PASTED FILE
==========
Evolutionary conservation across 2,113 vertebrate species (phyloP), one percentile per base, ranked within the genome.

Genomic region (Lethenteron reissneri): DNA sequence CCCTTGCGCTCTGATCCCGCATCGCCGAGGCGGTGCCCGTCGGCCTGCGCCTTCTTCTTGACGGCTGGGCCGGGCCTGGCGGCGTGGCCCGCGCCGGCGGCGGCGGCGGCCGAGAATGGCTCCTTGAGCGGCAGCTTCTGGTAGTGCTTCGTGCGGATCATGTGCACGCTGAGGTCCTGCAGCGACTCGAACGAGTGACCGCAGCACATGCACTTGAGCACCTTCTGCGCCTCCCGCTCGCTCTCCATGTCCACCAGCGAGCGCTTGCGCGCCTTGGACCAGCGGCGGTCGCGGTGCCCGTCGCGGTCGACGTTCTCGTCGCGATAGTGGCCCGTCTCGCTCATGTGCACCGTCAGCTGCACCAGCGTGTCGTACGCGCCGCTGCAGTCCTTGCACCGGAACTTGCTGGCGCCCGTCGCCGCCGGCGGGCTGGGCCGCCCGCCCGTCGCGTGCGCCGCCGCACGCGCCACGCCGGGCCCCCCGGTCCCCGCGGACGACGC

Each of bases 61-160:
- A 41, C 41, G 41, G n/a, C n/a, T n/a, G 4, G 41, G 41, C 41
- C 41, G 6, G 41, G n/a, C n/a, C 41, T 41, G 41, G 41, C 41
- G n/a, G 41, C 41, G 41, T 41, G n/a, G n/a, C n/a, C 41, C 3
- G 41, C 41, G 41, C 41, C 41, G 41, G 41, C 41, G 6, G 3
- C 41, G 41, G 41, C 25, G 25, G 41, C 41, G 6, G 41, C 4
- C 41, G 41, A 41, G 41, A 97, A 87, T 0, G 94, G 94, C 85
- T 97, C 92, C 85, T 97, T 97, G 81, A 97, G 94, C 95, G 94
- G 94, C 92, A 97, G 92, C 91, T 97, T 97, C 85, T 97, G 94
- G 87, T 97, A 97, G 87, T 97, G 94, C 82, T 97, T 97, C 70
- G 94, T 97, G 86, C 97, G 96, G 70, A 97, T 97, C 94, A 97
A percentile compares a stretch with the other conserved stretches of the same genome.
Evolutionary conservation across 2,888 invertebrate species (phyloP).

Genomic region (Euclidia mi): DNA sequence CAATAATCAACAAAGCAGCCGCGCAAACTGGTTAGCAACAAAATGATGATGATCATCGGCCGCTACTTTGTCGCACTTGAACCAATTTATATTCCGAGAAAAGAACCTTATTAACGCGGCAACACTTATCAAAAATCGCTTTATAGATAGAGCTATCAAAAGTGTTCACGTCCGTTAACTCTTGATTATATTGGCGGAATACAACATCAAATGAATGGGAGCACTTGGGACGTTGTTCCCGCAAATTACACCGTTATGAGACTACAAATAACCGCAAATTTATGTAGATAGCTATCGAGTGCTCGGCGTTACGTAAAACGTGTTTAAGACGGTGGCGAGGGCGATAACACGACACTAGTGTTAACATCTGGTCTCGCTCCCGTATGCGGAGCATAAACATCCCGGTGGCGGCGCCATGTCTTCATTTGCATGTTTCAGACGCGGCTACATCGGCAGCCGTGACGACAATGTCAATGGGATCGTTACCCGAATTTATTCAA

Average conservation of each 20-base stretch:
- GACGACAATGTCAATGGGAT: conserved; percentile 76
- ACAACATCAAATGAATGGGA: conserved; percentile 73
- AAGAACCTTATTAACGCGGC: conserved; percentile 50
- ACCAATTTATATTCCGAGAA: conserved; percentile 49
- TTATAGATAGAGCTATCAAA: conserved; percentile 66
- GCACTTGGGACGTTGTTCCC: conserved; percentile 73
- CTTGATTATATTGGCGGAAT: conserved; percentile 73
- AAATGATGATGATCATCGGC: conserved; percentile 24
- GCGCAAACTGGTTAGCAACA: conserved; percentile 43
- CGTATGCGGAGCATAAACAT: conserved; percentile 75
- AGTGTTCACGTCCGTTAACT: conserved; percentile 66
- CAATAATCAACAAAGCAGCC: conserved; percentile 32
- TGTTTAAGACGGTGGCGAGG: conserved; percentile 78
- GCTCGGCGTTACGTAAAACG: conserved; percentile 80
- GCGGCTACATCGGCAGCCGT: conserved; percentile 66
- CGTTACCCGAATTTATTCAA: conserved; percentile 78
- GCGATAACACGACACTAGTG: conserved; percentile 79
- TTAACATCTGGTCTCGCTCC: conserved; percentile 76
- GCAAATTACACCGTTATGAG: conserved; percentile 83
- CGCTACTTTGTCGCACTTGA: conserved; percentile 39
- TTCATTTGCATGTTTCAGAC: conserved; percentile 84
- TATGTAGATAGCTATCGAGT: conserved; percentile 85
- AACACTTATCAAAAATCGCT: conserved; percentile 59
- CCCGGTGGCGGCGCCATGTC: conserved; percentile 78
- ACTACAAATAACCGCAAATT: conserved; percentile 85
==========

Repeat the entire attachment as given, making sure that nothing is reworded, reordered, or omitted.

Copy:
Evolutionary conservation across 2,113 vertebrate species (phyloP), one percentile per base, ranked within the genome.

Genomic region (Lethenteron reissneri): DNA sequence CCCTTGCGCTCTGATCCCGCATCGCCGAGGCGGTGCCCGTCGGCCTGCGCCTTCTTCTTGACGGCTGGGCCGGGCCTGGCGGCGTGGCCCGCGCCGGCGGCGGCGGCGGCCGAGAATGGCTCCTTGAGCGGCAGCTTCTGGTAGTGCTTCGTGCGGATCATGTGCACGCTGAGGTCCTGCAGCGACTCGAACGAGTGACCGCAGCACATGCACTTGAGCACCTTCTGCGCCTCCCGCTCGCTCTCCATGTCCACCAGCGAGCGCTTGCGCGCCTTGGACCAGCGGCGGTCGCGGTGCCCGTCGCGGTCGACGTTCTCGTCGCGATAGTGGCCCGTCTCGCTCATGTGCACCGTCAGCTGCACCAGCGTGTCGTACGCGCCGCTGCAGTCCTTGCACCGGAACTTGCTGGCGCCCGTCGCCGCCGGCGGGCTGGGCCGCCCGCCCGTCGCGTGCGCCGCCGCACGCGCCACGCCGGGCCCCCCGGTCCCCGCGGACGACGC

Each of bases 61-160:
- A 41, C 41, G 41, G n/a, C n/a, T n/a, G 4, G 41, G 41, C 41
- C 41, G 6, G 41, G n/a, C n/a, C 41, T 41, G 41, G 41, C 41
- G n/a, G 41, C 41, G 41, T 41, G n/a, G n/a, C n/a, C 41, C 3
- G 41, C 41, G 41, C 41, C 41, G 41, G 41, C 41, G 6, G 3
- C 41, G 41, G 41, C 25, G 25, G 41, C 41, G 6, G 41, C 4
- C 41, G 41, A 41, G 41, A 97, A 87, T 0, G 94, G 94, C 85
- T 97, C 92, C 85, T 97, T 97, G 81, A 97, G 94, C 95, G 94
- G 94, C 92, A 97, G 92, C 91, T 97, T 97, C 85, T 97, G 94
- G 87, T 97, A 97, G 87, T 97, G 94, C 82, T 97, T 97, C 70
- G 94, T 97, G 86, C 97, G 96, G 70, A 97, T 97, C 94, A 97
A percentile compares a stretch with the other conserved stretches of the same genome.
Evolutionary conservation across 2,888 invertebrate species (phyloP).

Genomic region (Euclidia mi): DNA sequence CAATAATCAACAAAGCAGCCGCGCAAACTGGTTAGCAACAAAATGATGATGATCATCGGCCGCTACTTTGTCGCACTTGAACCAATTTATATTCCGAGAAAAGAACCTTATTAACGCGGCAACACTTATCAAAAATCGCTTTATAGATAGAGCTATCAAAAGTGTTCACGTCCGTTAACTCTTGATTATATTGGCGGAATACAACATCAAATGAATGGGAGCACTTGGGACGTTGTTCCCGCAAATTACACCGTTATGAGACTACAAATAACCGCAAATTTATGTAGATAGCTATCGAGTGCTCGGCGTTACGTAAAACGTGTTTAAGACGGTGGCGAGGGCGATAACACGACACTAGTGTTAACATCTGGTCTCGCTCCCGTATGCGGAGCATAAACATCCCGGTGGCGGCGCCATGTCTTCATTTGCATGTTTCAGACGCGGCTACATCGGCAGCCGTGACGACAATGTCAATGGGATCGTTACCCGAATTTATTCAA

Average conservation of each 20-base stretch:
- GACGACAATGTCAATGGGAT: conserved; percentile 76
- ACAACATCAAATGAATGGGA: conserved; percentile 73
- AAGAACCTTATTAACGCGGC: conserved; percentile 50
- ACCAATTTATATTCCGAGAA: conserved; percentile 49
- TTATAGATAGAGCTATCAAA: conserved; percentile 66
- GCACTTGGGACGTTGTTCCC: conserved; percentile 73
- CTTGATTATATTGGCGGAAT: conserved; percentile 73
- AAATGATGATGATCATCGGC: conserved; percentile 24
- GCGCAAACTGGTTAGCAACA: conserved; percentile 43
- CGTATGCGGAGCATAAACAT: conserved; percentile 75
- AGTGTTCACGTCCGTTAACT: conserved; percentile 66
- CAATAATCAACAAAGCAGCC: conserved; percentile 32
- TGTTTAAGACGGTGGCGAGG: conserved; percentile 78
- GCTCGGCGTTACGTAAAACG: conserved; percentile 80
- GCGGCTACATCGGCAGCCGT: conserved; percentile 66
- CGTTACCCGAATTTATTCAA: conserved; percentile 78
- GCGATAACACGACACTAGTG: conserved; percentile 79
- TTAACATCTGGTCTCGCTCC: conserved; percentile 76
- GCAAATTACACCGTTATGAG: conserved; percentile 83
- CGCTACTTTGTCGCACTTGA: conserved; percentile 39
- TTCATTTGCATGTTTCAGAC: conserved; percentile 84
- TATGTAGATAGCTATCGAGT: conserved; percentile 85
- AACACTTATCAAAAATCGCT: conserved; percentile 59
- CCCGGTGGCGGCGCCATGTC: conserved; percentile 78
- ACTACAAATAACCGCAAATT: conserved; percentile 85